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Here's what Canadians think about privatization in health-care system


As health-care negotiations continue between premiers and the federal government, a new survey suggests Canadians are divided on the prospect of more privatization in the health system.

According to the survey conducted by Angus Reid, 39 per cent of Canadians are "public health purists," which means they'd like little to no private-sector involvement in health care, while 28 per cent say increasing privatization is necessary.

In the middle, 33 per cent said they were "curious, but hesitant" and are on the fence. This group believes the private sector could play a role in certain circumstances, but has concerns over the staffing shortages in the public system and access for low-income Canadians.

Among NDP voters, 68 per cent were public health purists while 52 per cent of Liberal voters held this position. Conservative voters, on the other hand, were more likely to be pro-private care (50 per cent).

In addition, 47 per cent of Ontarians identified as a public health purist, making Ontario more likely than any other province to oppose privatization. Angus Reid says this may be a response to "recent developments" in the province. Last Tuesday, the province tabled a bill to allow more private clinics to provide taxpayer-funded surgeries in an effort to clear the backlogs in the public system.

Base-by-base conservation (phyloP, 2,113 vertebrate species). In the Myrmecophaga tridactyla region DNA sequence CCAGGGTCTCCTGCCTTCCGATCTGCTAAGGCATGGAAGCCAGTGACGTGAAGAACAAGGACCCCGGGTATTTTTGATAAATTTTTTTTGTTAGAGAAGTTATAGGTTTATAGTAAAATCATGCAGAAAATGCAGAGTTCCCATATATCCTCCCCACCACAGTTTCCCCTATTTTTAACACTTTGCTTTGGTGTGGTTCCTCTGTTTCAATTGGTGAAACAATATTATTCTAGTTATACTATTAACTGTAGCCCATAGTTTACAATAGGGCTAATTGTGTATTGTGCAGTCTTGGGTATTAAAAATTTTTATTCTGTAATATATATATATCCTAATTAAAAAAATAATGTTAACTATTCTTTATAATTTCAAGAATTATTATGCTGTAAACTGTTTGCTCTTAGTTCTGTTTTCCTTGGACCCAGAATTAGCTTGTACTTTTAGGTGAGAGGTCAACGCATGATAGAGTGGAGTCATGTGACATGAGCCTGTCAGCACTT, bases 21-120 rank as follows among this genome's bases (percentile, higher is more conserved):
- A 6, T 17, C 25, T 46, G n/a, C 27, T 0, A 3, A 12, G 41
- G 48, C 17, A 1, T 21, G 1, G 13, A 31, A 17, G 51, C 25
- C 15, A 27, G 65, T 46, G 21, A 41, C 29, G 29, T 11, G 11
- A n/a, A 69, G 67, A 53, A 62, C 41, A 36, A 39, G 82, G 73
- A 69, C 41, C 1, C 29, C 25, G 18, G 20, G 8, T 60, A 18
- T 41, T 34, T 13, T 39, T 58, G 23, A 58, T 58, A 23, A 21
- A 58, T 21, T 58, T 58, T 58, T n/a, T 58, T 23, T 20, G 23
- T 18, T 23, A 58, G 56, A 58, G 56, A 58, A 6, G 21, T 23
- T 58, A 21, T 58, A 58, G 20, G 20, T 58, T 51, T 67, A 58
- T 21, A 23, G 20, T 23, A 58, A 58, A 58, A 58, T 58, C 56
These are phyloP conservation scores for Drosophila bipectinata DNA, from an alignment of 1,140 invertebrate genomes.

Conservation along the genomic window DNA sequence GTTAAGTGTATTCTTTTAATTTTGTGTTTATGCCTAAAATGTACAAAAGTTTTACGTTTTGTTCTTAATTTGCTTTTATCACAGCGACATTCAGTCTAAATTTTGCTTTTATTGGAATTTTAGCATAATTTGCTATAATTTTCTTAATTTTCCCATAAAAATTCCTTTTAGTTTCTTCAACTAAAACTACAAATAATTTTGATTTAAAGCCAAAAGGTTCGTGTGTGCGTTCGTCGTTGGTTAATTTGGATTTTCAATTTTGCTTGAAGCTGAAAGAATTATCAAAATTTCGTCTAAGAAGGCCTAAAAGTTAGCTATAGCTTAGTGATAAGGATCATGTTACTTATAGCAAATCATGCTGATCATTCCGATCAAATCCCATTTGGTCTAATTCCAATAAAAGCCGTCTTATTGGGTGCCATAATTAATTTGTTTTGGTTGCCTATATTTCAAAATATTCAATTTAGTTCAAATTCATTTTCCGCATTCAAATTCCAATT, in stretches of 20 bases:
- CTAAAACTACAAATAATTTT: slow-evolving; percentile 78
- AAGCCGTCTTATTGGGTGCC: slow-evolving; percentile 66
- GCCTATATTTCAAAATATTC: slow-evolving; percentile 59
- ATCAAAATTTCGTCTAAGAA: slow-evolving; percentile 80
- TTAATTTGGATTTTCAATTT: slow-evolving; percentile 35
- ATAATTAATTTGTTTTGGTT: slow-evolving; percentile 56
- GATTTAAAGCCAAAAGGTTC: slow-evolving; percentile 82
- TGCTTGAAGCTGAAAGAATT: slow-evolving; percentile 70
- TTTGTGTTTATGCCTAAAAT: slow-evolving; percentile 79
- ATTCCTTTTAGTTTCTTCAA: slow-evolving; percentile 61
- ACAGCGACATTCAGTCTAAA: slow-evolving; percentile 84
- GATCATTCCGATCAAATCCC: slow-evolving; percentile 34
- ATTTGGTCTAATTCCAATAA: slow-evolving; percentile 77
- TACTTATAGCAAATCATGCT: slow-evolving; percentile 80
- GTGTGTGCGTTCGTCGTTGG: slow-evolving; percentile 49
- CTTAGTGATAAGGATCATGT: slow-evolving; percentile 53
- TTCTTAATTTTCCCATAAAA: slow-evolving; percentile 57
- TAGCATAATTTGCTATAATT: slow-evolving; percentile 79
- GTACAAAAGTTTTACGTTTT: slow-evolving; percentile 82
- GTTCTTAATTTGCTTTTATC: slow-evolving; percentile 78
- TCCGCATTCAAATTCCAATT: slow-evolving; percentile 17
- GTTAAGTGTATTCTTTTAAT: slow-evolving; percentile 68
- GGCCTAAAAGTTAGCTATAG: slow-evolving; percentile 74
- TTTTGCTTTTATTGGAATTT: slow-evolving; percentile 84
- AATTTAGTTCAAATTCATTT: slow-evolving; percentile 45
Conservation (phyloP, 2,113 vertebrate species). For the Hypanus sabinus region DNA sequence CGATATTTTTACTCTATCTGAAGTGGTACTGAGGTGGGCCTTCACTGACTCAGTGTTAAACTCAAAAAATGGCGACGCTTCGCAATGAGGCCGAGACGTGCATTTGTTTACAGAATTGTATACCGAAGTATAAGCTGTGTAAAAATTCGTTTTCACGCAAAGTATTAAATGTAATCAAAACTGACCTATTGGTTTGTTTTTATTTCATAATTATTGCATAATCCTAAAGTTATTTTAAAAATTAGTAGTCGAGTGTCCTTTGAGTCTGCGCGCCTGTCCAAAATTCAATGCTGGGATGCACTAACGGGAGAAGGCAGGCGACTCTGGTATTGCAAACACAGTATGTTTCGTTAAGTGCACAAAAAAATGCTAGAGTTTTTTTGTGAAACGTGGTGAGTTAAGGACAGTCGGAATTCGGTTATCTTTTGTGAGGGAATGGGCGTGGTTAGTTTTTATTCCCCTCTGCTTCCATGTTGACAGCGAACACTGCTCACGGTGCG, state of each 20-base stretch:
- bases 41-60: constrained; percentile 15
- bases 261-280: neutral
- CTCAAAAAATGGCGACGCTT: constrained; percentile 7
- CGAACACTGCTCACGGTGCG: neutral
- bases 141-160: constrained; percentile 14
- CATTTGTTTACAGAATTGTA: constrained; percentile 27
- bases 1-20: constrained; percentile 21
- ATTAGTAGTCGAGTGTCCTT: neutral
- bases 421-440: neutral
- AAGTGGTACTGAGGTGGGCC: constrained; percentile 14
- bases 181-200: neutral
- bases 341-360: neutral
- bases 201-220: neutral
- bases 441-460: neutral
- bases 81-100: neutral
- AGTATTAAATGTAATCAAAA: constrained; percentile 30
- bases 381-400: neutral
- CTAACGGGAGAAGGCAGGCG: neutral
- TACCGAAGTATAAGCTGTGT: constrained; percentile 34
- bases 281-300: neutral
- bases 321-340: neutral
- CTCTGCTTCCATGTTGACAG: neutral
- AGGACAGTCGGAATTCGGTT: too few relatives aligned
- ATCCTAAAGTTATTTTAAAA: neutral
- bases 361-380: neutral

Meanwhile, people in Saskatchewan (40 per cent) and Alberta (36 per cent) were more likely to support privatization.

In addition, 45 per cent of respondents said they worry private care would only worsen the system, while 36 per cent said privatization would improve it. In Ontario, 53 per cent said private care would worsen the system, more than any other province.

Saskatchewan and Quebec were the only two provinces where more people said private care would improve the system. In Saskatchewan, 47 per cent held this view while 34 per cent said it would worsen the system. In Quebec, 40 per cent said private care would be an improvement, while 38 per cent disagreed.

Amid the long wait times in Canadian hospitals, some have floated the idea of allowing patients to pay out-of-pocket at private clinics for faster access to surgeries and tests. Of the respondents, 43 per cent said they support this idea while 47 per cent oppose. Opposition to this move was strongest in Ontario, while Saskatchewan saw the highest levels of support.

Some Canadians (43 per cent) also believe the provinces are intentionally ruining public health care to make private care look better, while an equal percentage disagree. Ontario and Manitoba had the highest proportion of residents agreeing with this statement, while British Columbians and Quebecers disagree at the highest levels.

There also appears to be disagreement on what constitutes as "privatization" in the health-care system. Most Canadians (71 per cent) seem to agree that paying out of pocket does represent privatization. However, 33 per cent said they believe paying third parties with public funds to deliver care outside the government system is not privatization, while 51 per cent say it is.


The survey was conducted online between Feb. 1 and 2 among a randomized sample of 2,005 Canadian adults who are members of the Angus Reid Forum. The results carry a margin of error of +/- 2 percentage points, 19 times out of 20. Top Stories

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